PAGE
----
1. Isle of Dogs (2018) by Wes Anderson.


In a lot of highly praised films, I often feel that aesthetics, composition and the craft of filming, framing a shot, and so on, has become increasingly prominent and has made advances at the cost of story-telling and character.  I feel many renowned Directors are truly gifted when it comes to practicing their craft… but they just aren’t very good story tellers.  Despite the reviews, I feel like a lot of film has become increasingly emptied of content as the focus moves more and more to the surface of things.  I was thinking about all of this again because I love Wes Anderson movies for all of the reasons why all these other Directors disappoint me.  To me, his aesthetics are absolutely impeccable.  Almost every shot is a work of art.  And I like his tone.  It rings of tenderness mixed with playful humour… and something brutal or awful.  And that’s life, right?

2. A Quiet Place (2018) directed by John Krasinski.


Back at the start of the year, I flagged A Quiet Place as one of two horror-type films to look out for in 2018 (the other one being Hereditary).  It received a lot of praise from the critics but, after viewing it, I walked away feeling that it was significantly overrated.  I’m a bit baffled as to why it received the praise that it did.  I mean, okay, it’s not a bad movie but it didn’t strike me as great.  Maybe it has the kind of gimmicks that make people want to like a movie – the director is also the star, and he has moved from a comedic persona in a television show to a serious role in a horror film, his co-star, the wife in the film, is his wife in “real life,” and sign language is the primary means of communication in the film (I enjoyed watching the sign language and debated it if was exploitative given that deaf actors are not used… and I do think it is used to better affect in films starring deaf people like The Tribe by Myroslav Slaboshpytskiy, where the sign language isn’t subtitled at all… although that movie was too horrific for me – not because of monsters or anything like that but because of the realities it graphically portrayed, like back alley abortions, which may become more of a thing in America in the near future…).  Still, I was especially disappointed by the conclusion of A Quiet Place, wherein the weak spot of the monsters is found.  It struck me as so obvious that it rendered the whole film entirely implausible and somewhat ridiculous.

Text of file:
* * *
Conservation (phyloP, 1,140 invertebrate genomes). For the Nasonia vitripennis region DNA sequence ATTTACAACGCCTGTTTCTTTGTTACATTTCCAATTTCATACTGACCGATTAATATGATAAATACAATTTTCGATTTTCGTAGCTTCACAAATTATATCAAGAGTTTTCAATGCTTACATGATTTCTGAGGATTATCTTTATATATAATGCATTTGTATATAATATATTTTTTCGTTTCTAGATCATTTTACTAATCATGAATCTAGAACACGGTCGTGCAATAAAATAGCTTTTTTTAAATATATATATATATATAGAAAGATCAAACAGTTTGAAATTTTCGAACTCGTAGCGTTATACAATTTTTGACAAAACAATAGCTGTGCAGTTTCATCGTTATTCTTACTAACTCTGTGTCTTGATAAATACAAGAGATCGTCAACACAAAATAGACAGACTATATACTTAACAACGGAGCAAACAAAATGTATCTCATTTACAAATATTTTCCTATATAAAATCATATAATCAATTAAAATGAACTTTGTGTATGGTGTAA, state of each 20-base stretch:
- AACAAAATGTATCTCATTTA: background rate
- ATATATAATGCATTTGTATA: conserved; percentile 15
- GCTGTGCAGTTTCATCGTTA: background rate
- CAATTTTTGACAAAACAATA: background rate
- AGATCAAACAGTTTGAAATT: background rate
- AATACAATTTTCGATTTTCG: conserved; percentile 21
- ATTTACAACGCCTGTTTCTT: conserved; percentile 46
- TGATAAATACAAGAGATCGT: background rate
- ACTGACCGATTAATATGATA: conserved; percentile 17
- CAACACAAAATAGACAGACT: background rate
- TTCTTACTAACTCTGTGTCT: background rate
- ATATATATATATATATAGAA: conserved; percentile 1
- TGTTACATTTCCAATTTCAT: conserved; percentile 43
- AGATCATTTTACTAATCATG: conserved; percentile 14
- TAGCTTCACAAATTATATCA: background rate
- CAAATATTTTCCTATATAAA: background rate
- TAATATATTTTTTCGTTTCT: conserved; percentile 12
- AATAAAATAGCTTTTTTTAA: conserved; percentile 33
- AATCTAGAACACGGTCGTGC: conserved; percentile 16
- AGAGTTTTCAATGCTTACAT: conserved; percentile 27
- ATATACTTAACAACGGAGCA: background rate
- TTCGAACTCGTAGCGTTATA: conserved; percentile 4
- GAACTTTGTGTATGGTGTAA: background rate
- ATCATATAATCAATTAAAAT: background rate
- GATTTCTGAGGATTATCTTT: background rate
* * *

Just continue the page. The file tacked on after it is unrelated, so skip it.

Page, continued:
1. HyperNormalisation (2016) directed Adam Curtis.


This is my first time watching an Adam Curtis film and, yep, it’s a doozey.  I think his central point is that we live in a world where it is increasingly impossible for members of the general public to be engage in politics in a meaningful (or even informed) way.  This is accomplished in order to provide stability to the trajectory of a status quo built by and for the economic elite (the massive transnational corporations, banks, and the uber rich, whom politicians now serve instead of serving the people whom they claim to represent).  Given that this trajectory benefits so few people and is premised upon the annihilation of so many others, the depoliticization of the masses (something the capitalists have wanted to accomplish ever since the bourgeoisie came to power and betrayed the proletariat) becomes necessary.  As Curtis shows, we live in a context where this is all but a fait accompli.  But, really, there is so much more to this documentary than its core thesis and the ways in which Curtis ties all of this to the history of Syria, the rise of Trump, and the lasting power of Putin, while chasing all kinds of other fascinating rabbit trails, is truly remarkable.  Recommended viewing (and you can watch it free you Youtube!).